With these development boards you can get up and running just like you would an Arduino board in the same environment.
The Sparkfun ESP8266 Thing-Dev Board development board has an on-board USB programmer and Arduino IDE support as well:
If you look at the pinout you can get an idea of what’s available for analog/digital/GPIO pins:
Pros and Cons of ESP8266 vs. Arduino Uno
So let’s look at a few advantages/disadvantages of using the ESP8266 over the Arduino Uno:
+ built-in Wi-Fi
+ smaller size
+ Arduino IDE supported
— Not all Arduino libraries supported and work
— Not as many GPIO pins
— Only supports 3.3V power rail (5V devices would need level shifter)
The Upcoming ESP32
Espressif has released the next generation of their chips called the ESP32 that’s a 32 bit successor to the ESP8266.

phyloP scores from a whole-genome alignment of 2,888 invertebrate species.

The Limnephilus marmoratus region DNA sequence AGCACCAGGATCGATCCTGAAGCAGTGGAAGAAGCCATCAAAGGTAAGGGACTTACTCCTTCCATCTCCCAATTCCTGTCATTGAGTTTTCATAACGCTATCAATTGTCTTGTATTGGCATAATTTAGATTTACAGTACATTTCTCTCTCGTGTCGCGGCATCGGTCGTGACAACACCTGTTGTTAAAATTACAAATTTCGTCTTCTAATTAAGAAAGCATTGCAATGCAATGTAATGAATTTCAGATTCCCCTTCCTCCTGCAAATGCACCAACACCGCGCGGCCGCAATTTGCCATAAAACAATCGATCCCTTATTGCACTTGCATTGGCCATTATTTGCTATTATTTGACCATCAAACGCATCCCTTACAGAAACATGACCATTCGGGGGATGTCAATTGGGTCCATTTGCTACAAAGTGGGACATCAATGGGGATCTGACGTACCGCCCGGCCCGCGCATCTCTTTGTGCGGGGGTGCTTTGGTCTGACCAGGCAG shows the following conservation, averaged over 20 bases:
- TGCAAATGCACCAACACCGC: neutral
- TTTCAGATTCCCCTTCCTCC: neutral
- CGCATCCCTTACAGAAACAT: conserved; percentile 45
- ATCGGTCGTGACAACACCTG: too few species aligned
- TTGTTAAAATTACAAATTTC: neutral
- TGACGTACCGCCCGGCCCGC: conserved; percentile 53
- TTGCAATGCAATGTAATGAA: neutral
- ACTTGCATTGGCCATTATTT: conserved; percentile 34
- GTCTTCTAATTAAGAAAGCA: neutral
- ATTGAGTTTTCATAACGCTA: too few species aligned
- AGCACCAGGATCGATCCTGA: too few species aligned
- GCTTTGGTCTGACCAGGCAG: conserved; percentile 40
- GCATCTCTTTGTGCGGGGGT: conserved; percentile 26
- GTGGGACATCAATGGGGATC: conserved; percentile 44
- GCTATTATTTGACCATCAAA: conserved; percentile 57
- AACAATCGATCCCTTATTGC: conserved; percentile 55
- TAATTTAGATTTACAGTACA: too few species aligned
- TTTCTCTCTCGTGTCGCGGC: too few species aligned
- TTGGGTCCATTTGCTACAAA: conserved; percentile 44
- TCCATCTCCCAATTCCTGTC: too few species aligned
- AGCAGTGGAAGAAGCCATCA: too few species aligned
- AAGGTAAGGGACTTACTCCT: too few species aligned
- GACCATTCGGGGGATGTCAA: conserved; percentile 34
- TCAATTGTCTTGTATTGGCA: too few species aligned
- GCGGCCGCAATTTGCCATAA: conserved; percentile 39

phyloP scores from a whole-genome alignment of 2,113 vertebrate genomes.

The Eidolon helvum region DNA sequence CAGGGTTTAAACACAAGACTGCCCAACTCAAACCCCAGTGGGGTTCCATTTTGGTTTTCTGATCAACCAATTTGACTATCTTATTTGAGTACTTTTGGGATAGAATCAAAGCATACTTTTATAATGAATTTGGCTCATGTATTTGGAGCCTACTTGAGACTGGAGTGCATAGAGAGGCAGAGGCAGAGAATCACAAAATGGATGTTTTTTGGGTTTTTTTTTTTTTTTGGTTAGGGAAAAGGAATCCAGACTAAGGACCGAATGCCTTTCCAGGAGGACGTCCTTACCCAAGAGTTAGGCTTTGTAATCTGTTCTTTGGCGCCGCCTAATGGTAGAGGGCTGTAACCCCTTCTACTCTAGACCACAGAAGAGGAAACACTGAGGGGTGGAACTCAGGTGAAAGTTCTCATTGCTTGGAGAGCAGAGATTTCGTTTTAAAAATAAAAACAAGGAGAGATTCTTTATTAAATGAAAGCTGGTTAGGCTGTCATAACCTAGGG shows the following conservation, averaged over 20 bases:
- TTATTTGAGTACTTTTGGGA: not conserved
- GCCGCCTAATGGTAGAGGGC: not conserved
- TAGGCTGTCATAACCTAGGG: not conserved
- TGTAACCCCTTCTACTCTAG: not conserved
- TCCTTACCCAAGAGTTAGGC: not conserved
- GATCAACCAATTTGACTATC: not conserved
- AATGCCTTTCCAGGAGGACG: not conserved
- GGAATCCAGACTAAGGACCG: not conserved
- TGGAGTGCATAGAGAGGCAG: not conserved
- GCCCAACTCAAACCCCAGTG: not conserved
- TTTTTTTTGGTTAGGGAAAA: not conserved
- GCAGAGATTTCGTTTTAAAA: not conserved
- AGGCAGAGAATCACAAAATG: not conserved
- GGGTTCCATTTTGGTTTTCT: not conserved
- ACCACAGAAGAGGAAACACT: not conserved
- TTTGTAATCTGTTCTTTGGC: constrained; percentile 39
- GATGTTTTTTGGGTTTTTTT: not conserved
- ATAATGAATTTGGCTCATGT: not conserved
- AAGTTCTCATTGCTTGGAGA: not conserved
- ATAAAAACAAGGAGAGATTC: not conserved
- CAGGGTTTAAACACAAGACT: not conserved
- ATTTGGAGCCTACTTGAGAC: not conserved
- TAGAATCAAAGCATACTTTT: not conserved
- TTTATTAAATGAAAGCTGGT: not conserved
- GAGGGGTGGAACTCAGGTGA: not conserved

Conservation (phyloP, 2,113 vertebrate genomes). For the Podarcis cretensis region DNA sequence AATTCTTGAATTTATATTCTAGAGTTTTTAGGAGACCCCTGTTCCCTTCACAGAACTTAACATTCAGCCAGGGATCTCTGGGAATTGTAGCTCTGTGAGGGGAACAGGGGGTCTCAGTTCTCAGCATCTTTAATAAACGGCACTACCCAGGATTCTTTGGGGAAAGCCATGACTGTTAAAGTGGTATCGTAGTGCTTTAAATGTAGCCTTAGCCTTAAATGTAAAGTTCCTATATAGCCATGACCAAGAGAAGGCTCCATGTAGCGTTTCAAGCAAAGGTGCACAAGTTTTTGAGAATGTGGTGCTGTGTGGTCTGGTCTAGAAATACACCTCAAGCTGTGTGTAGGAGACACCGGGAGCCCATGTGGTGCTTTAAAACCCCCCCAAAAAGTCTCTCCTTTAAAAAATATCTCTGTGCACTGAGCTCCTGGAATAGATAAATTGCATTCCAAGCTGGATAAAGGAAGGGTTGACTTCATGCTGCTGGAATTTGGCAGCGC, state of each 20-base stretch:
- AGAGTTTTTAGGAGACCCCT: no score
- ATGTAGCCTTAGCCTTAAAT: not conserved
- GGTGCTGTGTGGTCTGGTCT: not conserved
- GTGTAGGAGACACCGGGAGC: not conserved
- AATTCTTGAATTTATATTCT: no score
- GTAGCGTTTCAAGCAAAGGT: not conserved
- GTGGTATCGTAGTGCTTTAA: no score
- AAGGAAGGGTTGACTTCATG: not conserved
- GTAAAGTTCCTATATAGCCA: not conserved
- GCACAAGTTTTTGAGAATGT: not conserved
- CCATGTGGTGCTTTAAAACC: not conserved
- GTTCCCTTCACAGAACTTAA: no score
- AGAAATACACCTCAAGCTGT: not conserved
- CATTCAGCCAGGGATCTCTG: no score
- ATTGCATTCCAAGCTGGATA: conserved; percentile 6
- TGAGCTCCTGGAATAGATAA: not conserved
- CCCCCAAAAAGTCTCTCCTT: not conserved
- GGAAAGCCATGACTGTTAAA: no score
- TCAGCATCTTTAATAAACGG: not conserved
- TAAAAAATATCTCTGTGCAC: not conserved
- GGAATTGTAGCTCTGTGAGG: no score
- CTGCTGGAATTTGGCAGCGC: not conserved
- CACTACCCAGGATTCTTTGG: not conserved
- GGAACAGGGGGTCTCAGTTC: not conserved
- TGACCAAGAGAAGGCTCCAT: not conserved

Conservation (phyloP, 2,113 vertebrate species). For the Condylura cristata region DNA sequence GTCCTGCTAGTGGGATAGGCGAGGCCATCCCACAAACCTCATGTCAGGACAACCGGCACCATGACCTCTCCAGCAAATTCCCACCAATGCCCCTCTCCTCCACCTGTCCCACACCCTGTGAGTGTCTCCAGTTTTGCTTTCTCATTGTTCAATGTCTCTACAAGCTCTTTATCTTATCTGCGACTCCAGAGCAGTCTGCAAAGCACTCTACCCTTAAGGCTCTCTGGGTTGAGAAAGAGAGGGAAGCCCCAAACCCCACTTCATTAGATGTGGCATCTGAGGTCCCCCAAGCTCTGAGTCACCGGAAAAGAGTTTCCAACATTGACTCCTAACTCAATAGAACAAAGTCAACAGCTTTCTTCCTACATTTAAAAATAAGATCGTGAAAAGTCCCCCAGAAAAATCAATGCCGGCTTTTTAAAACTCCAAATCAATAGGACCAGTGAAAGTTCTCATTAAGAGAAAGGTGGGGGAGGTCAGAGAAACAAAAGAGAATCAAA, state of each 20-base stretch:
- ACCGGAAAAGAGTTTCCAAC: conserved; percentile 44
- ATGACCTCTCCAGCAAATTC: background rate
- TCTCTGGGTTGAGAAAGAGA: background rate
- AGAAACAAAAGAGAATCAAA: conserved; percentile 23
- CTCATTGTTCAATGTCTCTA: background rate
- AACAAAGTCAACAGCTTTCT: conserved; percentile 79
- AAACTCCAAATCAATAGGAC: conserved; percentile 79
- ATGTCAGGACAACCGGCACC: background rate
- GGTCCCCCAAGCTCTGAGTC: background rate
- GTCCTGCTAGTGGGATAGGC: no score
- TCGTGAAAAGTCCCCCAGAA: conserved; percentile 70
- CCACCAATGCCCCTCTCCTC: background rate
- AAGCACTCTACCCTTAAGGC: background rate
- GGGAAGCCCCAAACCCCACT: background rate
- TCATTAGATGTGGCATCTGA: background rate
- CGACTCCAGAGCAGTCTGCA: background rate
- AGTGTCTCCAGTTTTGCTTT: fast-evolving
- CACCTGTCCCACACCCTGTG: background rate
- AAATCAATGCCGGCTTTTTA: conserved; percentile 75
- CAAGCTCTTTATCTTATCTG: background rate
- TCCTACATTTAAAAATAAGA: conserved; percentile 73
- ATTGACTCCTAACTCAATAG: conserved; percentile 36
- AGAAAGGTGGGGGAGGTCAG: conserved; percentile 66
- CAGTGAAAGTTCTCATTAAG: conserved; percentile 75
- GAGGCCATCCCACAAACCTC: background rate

This chip is going to add Bluetooth (with Wi-Fi) and 32 GPIO pins making it a real contender in the microcontroller market. Dev boards are available but the Arduino support is still in the works so we are still in beta territory but once this is out in the wild I think it will take a lot of design builds from the Arduino platform.
Final Thoughts on ESP8266
For prototyping and trying to build proof of concepts off of the Arduino platform I still like to have a basic Arduino like the UNO R3 to quickly get things started and leverage my existing hardware/software. Then when I want to start to get into the connectivity side of things I start to look at something like the ESP8266 – I can port my Arduino code over and then start adding in the connectivity that I want.